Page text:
A viciously hot afternoon. The hospital was airless and the staff looked exhausted. Somewhere, a patient coughed relentlessly. I was glad of my blue mask.
There were fifteen or so of us in the Emergency Blood Test corridor. My hygienic plastic chair felt spitefully hard.
We patients, from time to time, glanced at each other conspiratorially - half-smiling, not venturing small talk.
I looked around for a cold water dispenser. Nothing! There was always the WC, one supposed.
People came and went, went and came... I peered at the mobile - again. This time, it stated '7-00 pm'
Six hours of waiting already!
I rued my lack of a smart-phone, or even a notebook.. Well, the walls were not completely blank. I read, 'please observe the social distance of...' 'please use the hand sanitiser'. Yet there was no indicator to show one's place in the queue.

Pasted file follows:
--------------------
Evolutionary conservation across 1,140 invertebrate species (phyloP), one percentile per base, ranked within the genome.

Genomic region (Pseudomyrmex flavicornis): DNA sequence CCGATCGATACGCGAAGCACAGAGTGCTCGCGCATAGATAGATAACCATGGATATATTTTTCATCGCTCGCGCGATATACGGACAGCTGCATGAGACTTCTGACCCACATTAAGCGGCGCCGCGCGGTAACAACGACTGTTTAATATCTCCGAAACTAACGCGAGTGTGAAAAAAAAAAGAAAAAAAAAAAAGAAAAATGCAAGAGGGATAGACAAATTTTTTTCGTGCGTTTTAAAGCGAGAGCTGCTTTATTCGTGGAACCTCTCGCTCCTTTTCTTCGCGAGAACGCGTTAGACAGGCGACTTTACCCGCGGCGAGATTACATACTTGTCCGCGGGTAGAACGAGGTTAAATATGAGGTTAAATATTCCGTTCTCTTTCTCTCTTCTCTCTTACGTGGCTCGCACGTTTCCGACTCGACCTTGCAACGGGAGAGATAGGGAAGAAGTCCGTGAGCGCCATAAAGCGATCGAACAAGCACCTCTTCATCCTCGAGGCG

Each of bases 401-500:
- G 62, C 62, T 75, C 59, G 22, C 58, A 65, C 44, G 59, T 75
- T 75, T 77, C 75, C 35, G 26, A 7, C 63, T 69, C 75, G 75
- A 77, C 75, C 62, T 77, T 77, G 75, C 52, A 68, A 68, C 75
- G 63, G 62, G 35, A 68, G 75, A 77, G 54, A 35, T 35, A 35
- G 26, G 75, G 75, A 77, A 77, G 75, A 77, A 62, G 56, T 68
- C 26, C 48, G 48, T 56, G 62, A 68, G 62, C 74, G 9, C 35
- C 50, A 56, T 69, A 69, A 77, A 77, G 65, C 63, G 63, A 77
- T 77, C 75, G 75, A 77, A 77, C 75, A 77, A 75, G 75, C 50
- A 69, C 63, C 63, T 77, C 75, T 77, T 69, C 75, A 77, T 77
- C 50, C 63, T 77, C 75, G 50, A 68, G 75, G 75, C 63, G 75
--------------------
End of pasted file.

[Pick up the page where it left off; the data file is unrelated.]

Would my test results be bad or worse? Panic! Panic! Think of something else...
I began imagining... poor people in Third World clinics, and pampered Westerners in private wards. Yet we were all part of that huge vacuum called 'WAITING'.
I started. Someone was calling my name, and strong hands were helping me stand. We began walking towards a consulting room.
Well, this part of the waiting game was over, it seemed...